Hurricane Idalia pummeled Florida on Wednesday morning as it made landfall as a powerful Category 3 storm. Idalia, now a tropical storm off the coast of South Carolina, flooded homes and highways, downed power lines, blew out windows, and has so far been linked to at least one traffic-related fatality in Florida.
Humans have a number of strategies to withstand the impacts of major storms. We fortify our homes, ready flashlights and generators, and, if necessary, evacuate to higher ground. Yet we remain highly vulnerable to storm impacts, as Idalia, Ian, and other recent storms have demonstrated.
Marine animals, meanwhile, have strategies of their own.
Consider sharks. A handful of scientific studies, dating back at least two decades, suggests that sharks can detect a hurricane like Idalia hours and possibly days before it arrives, rivaling human storm forecasting. Some sharks flee. Others stay put. Both approaches help these predators survive.
Scientists study how sharks and other marine animals respond to hurricanes not just out of curiosity but because many shark species are threatened with extinction — and climate change is intensifying storms. A key question is whether that puts their survival at risk.
Sharks have built-in storm sensors
Scientists use a wide range of instruments to measure hurricanes — satellites, radar, thermometers, and so on. Sharks have meteorological tools, too. When a storm is approaching, atmospheric pressure (i.e., barometric pressure) drops, and that, in turn, causes hydrostatic pressure (i.e., water pressure) to drop, too. Hair cells in a shark’s inner ear can detect these changes, even if they’re subtle. Sharks basically have a built-in barometer.
Research suggests that sharks can detect a hurricane many hours and perhaps even days before it arrives, using these pressure-sensitive cells, possibly along with other, poorly understood cues, such as a change in currents or salinity that might accompany a storm.
After sensing a drop in barometric pressure, smaller sharks, and those that are young, tend to flee to deeper waters, according to Bradley Strickland, a marine biologist at the Virginia Institute of Marine Science. In 2017, Strickland was tracking the movement of 14 juvenile bull sharks in south Florida when Hurricane Irma struck the state as a powerful Category 4 storm. Nearly all of those sharks, he found, left their homes — shallow waters in the coastal Everglades — before the worst hurricane impacts.
“We saw these juvenile sharks that have never experienced a storm of great magnitude in their lifetimes detect the storm coming and leave in advance,” Strickland told Vox. “What they did was head to deeper water, which was indeed the safest place to be.”
A study published in 2003, meanwhile, documented a similar response but among 13 young black-tipped reef sharks living in a bay south of Tampa. Just before Tropical Storm Gabrielle struck the coast, with near-hurricane-strength winds, all of the sharks left their shallow waters. (They returned to the bay between five and 13 days after the storm.)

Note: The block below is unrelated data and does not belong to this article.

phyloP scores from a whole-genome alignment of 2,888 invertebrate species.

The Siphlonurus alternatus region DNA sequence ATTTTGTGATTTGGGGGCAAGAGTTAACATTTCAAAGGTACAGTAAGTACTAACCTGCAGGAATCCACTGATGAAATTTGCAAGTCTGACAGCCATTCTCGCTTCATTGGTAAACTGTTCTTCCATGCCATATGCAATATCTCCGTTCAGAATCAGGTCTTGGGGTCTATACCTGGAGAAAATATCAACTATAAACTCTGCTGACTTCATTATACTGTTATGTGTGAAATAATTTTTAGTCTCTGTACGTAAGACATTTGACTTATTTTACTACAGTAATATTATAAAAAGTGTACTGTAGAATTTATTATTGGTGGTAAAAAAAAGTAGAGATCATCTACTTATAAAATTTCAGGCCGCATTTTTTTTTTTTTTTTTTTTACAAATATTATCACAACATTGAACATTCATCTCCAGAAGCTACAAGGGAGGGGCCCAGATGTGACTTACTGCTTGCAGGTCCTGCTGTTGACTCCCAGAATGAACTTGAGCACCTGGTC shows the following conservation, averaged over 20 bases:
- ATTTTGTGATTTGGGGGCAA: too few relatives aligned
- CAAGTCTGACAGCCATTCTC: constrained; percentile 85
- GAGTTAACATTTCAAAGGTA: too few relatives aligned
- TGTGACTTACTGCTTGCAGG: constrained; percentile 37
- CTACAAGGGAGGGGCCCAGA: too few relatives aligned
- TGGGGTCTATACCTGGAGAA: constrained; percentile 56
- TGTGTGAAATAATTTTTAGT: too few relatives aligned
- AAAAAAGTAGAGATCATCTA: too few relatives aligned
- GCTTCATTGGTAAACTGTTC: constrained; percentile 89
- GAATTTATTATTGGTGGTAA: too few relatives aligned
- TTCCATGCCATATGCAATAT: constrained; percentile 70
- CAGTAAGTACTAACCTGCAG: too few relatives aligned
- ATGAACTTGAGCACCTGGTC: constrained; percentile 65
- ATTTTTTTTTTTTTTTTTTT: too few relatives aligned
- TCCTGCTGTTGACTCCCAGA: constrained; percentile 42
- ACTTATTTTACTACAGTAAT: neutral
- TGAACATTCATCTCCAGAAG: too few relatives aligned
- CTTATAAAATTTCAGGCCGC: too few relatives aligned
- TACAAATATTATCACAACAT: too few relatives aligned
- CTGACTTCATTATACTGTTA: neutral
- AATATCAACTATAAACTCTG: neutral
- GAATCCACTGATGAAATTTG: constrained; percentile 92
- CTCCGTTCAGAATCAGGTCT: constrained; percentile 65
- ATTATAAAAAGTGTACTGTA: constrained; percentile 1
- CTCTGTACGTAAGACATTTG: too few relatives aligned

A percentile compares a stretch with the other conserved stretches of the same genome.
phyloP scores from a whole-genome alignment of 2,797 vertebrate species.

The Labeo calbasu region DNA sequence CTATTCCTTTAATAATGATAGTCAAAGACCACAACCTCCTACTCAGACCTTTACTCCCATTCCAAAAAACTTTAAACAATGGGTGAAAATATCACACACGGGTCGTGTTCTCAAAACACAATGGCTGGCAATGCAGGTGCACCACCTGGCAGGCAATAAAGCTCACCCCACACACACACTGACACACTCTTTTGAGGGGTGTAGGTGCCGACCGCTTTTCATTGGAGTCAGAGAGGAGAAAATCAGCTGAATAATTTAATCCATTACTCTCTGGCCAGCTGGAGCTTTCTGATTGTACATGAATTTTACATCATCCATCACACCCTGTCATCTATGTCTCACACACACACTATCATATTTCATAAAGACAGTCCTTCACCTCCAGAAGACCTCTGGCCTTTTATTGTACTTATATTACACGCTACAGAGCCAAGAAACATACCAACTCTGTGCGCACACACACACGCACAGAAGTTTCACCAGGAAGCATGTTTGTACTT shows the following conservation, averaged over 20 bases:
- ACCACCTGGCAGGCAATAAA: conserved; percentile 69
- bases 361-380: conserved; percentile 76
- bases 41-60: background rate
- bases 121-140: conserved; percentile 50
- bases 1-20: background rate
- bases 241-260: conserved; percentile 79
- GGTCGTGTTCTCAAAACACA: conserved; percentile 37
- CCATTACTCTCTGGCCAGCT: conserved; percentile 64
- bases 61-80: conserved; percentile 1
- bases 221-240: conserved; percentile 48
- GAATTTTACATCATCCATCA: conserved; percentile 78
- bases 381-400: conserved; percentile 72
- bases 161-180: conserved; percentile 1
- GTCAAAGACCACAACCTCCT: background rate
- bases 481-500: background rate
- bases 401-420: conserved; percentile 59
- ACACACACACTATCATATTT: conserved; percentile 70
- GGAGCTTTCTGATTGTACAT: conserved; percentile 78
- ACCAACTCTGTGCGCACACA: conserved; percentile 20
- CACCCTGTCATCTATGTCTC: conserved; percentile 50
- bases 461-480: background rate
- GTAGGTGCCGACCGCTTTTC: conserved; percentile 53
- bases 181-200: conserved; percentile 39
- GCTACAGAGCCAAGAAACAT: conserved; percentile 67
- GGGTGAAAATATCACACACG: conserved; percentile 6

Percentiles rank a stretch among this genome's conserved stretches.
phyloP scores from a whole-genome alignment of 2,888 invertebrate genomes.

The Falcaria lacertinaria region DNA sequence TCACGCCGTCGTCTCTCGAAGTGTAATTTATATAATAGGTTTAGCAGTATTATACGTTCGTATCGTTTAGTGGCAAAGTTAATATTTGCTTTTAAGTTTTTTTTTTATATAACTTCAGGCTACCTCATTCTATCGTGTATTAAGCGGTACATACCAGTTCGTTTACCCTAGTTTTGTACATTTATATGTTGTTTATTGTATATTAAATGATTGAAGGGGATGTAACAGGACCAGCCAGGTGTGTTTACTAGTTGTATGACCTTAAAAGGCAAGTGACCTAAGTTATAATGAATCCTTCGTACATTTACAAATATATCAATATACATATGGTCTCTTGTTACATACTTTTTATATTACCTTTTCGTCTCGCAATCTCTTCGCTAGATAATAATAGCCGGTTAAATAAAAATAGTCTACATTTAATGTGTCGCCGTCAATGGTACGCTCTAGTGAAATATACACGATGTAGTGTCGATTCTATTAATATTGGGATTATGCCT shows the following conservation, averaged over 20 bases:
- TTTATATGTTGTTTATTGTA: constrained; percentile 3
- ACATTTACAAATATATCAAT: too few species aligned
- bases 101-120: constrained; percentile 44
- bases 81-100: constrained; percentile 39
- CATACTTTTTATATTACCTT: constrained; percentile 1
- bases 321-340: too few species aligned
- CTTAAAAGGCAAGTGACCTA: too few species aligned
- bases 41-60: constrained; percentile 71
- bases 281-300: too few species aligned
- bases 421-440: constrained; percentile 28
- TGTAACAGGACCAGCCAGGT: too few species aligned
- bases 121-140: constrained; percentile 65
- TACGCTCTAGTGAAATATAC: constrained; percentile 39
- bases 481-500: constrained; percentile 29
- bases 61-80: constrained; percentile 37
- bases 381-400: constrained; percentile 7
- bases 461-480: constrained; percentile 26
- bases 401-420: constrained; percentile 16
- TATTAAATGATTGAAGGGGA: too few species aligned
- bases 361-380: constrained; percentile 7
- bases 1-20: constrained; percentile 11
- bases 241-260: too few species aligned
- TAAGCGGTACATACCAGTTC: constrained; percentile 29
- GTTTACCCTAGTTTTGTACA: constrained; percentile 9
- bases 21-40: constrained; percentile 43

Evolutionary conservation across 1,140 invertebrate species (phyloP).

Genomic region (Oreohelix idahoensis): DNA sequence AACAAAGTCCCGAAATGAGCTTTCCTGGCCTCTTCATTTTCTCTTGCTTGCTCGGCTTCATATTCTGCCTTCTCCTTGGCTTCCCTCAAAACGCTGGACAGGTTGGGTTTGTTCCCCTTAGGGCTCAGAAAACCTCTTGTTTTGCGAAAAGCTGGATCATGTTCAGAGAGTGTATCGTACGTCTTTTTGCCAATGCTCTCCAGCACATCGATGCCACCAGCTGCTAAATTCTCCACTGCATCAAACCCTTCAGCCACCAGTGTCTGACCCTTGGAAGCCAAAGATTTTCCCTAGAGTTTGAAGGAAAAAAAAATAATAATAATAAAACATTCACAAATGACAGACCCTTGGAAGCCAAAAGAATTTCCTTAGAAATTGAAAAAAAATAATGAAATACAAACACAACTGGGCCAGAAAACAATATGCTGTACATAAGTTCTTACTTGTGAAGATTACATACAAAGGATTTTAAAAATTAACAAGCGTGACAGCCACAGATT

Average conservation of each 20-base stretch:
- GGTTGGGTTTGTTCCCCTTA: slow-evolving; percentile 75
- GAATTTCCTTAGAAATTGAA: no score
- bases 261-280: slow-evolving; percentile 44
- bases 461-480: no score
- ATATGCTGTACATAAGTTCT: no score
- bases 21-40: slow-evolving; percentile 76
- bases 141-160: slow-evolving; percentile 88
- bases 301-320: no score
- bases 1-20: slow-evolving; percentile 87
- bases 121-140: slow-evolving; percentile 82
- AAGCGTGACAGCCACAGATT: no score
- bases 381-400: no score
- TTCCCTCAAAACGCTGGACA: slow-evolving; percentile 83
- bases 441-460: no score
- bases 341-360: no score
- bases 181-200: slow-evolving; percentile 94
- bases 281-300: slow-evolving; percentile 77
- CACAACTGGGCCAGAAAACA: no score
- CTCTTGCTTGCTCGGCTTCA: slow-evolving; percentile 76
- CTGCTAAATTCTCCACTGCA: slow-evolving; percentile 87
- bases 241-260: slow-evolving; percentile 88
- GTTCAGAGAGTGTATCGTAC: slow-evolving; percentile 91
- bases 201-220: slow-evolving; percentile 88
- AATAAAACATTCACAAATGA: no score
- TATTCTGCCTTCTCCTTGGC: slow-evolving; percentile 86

Not all sharks, however, evacuate before a hurricane hits. Some larger animals employ a different strategy, perhaps using big storms to their benefit.
Some sharks take advantage of storms to hunt
Strong winds and storm surges could pose a threat to smaller fish during a hurricane. Some large sharks, however, are apparently just fine sticking around. In a recent study, researchers tracked four shark species including tiger sharks and hammerheads in Florida and the Bahamas before, during, and after two hurricanes.
While some of the animals fled ahead of a storm, larger-bodied tiger sharks living in shallow waters in the Bahamas stayed put as their home took a direct hit from Hurricane Matthew, then a Category 5 storm.
“I was amazed to see that big tiger sharks didn’t evacuate even as the eye of the hurricane was bearing down on them,” Neil Hammerschlag, a study co-author, said in a press release. “It was as if they didn’t even flinch.”
Not only that, but the number of tiger sharks in the area temporarily increased after the storm, said Hammerschlag, a shark researcher at the University of Miami. He suspects that the animals who stayed were taking advantage of all the smaller fish and birds that were killed or weakened by the hurricane. In other words, storms might mean food for big sharks.
In some ways, Strickland says, studies like this reveal that sharks face a similar decision to humans before a major storm: stay or go. “That’s a powerful analogy, and really emphasizes how incredible and significant these natural disturbances are — on our lives and on the lives of sharks.”
Scientists still know relatively little about how extreme storms impact sharks, and what that means as the world warms. But ultimately, hurricanes may not be a big deal for these animals, especially compared to some of the other consequences of climate change, such as the loss of coral reefs. And there may even be a silver lining to our most destructive storms: They present an opportunity to study how animals cope with rapid changes.